You may never have heard of milia before, but you've almost certainly seen them. More commonly known by the somewhat misleading term 'milk spots', these small, pearly white bumps frequently appear on the noses of newborns.
What are milia?
Milia (the plural or milium) are a type of benign cyst that occurs in around 40-50% of newborns¹. The cysts are caused by an accumulation of keratin—the main structural protein in skin, hair, nails etc.— within the hair follicles, which becomes trapped, forming a bump². Milia can look similar to baby acne, but with milia there is no inflammation present. Although better known as milk spots, milia are not related to milk in any way, other than their colour, but while we know milk is not a factor, it's still a mystery why so many newborns get them.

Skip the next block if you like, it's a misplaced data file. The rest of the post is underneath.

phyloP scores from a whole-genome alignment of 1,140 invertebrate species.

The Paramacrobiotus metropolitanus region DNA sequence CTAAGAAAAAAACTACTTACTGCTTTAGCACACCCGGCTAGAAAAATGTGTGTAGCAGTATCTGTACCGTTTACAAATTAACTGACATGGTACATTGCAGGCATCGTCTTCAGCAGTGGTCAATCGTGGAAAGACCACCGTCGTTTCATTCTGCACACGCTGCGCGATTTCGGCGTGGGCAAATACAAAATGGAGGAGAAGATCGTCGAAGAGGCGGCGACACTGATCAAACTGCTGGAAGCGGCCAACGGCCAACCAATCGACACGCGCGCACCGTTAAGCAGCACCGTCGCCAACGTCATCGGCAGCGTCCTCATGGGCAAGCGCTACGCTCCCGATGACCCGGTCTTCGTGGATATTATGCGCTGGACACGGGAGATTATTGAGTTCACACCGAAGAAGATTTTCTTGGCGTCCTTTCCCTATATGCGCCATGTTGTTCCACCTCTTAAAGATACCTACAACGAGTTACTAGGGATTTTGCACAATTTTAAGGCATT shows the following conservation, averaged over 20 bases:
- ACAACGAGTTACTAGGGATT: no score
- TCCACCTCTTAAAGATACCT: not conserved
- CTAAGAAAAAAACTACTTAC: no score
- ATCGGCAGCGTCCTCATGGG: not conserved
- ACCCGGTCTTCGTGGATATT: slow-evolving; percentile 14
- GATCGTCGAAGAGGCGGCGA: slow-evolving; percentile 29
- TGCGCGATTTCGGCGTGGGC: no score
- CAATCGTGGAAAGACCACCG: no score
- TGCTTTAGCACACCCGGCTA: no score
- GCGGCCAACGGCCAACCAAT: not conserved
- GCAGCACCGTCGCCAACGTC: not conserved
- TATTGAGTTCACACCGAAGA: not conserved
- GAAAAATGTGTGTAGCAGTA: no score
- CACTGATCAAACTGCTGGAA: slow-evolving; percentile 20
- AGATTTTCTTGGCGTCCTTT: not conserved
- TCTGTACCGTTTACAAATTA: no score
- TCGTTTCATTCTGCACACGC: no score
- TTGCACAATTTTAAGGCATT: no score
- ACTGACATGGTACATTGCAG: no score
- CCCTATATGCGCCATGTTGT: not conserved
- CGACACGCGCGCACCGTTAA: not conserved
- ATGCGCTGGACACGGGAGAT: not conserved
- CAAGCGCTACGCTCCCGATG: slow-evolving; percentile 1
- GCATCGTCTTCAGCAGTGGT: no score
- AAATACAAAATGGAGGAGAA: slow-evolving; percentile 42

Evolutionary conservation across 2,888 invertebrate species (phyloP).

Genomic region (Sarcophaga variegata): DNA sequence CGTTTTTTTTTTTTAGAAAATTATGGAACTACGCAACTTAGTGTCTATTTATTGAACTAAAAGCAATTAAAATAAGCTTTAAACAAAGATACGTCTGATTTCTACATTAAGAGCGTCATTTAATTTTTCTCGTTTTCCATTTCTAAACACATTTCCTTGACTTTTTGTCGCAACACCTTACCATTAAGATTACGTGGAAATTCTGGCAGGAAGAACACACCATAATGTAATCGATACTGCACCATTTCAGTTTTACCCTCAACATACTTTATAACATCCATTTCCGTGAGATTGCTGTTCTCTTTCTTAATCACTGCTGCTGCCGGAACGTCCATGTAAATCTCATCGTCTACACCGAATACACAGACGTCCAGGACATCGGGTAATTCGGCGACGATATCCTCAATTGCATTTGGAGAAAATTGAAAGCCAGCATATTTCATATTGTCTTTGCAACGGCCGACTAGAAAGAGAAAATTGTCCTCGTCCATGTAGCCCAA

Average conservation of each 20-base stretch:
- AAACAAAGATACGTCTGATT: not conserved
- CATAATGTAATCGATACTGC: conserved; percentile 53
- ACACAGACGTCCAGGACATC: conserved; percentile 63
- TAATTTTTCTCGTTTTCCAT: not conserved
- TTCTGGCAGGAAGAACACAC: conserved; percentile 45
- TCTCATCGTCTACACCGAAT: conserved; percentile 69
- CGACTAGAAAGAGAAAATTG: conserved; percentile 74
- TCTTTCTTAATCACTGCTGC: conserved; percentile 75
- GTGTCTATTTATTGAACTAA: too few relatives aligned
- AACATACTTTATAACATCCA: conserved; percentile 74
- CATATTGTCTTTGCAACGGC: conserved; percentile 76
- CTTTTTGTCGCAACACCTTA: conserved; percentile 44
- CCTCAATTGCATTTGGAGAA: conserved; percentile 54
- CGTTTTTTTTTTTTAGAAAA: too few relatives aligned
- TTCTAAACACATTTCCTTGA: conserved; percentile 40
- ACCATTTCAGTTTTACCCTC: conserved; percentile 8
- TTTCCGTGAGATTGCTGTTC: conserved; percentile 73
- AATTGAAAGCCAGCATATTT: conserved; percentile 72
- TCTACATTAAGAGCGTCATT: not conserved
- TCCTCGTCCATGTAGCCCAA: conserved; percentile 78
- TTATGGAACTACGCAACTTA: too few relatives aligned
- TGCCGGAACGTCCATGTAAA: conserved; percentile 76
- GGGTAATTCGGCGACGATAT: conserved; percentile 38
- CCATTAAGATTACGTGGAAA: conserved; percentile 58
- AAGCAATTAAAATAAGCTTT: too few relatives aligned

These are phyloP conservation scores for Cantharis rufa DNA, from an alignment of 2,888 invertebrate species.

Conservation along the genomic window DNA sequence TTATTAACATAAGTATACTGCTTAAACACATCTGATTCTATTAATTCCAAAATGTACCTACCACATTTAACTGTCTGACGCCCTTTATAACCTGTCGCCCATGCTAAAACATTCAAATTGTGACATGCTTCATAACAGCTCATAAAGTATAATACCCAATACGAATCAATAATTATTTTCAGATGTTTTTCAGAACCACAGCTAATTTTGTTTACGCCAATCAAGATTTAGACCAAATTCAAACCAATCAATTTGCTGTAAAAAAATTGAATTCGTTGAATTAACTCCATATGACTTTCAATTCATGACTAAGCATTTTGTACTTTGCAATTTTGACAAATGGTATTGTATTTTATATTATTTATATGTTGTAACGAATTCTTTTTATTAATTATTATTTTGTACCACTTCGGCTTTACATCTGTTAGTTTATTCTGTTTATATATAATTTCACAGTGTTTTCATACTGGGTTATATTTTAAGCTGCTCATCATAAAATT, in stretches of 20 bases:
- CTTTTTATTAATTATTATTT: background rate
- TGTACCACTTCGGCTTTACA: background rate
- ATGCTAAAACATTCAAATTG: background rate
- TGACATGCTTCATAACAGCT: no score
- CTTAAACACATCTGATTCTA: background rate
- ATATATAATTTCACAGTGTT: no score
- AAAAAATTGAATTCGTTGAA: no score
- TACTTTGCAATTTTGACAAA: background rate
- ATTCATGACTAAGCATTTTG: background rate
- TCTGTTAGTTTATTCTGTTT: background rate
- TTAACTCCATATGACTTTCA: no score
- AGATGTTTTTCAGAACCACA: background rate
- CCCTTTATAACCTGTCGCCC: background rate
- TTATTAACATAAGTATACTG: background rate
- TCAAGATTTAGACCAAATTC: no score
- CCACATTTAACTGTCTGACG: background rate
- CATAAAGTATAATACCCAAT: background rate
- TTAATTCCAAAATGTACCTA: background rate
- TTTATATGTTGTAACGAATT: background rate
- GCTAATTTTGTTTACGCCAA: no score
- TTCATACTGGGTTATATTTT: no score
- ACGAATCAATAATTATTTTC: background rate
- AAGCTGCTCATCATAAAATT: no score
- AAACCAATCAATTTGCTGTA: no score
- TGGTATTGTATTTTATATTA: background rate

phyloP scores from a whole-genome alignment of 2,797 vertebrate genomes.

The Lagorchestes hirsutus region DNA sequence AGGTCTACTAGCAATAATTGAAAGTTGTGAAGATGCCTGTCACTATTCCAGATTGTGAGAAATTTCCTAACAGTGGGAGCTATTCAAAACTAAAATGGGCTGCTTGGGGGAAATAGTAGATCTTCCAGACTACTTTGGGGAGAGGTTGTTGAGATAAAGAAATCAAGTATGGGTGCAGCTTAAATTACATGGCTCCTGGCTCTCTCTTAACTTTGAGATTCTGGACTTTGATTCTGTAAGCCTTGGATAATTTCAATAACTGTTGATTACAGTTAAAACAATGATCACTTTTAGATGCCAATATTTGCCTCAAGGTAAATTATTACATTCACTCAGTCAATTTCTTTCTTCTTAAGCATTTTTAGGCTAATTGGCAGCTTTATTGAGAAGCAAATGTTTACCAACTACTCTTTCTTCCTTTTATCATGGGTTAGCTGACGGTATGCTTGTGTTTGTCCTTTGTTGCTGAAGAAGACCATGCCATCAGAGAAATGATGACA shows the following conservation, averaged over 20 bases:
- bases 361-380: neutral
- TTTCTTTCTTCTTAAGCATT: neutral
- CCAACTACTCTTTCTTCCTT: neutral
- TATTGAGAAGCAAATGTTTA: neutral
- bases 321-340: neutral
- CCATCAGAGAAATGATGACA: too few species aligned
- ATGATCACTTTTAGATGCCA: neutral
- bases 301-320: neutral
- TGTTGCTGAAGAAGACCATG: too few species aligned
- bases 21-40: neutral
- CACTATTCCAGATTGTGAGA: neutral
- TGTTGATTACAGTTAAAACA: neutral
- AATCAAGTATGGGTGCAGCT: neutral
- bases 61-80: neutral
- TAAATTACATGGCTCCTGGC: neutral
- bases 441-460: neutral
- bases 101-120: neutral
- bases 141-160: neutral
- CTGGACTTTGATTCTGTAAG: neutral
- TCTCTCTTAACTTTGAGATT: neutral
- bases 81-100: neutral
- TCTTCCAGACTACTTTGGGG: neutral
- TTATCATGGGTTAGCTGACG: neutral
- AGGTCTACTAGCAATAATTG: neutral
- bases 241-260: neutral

While mostly seen on the nose, milia can also occur around the eyes or on other parts of the face, scalp, or upper body³.
What to do about baby milia
If you're concerned about milia on your child, don't be. These harmless bumps usually disappear on their own within a few weeks or months without any type of treatment being necessary³. Do not pop, squeeze, scrape or in any way try to remove milia as this can cause the skin to become inflamed and possibly exposed to infection.
There are different forms of milia that can occur in later childhood or in adults that may require treatment to remove³. In these cases, or if you have concerns about your baby's milia persisting, talk to your doctor about treatment options.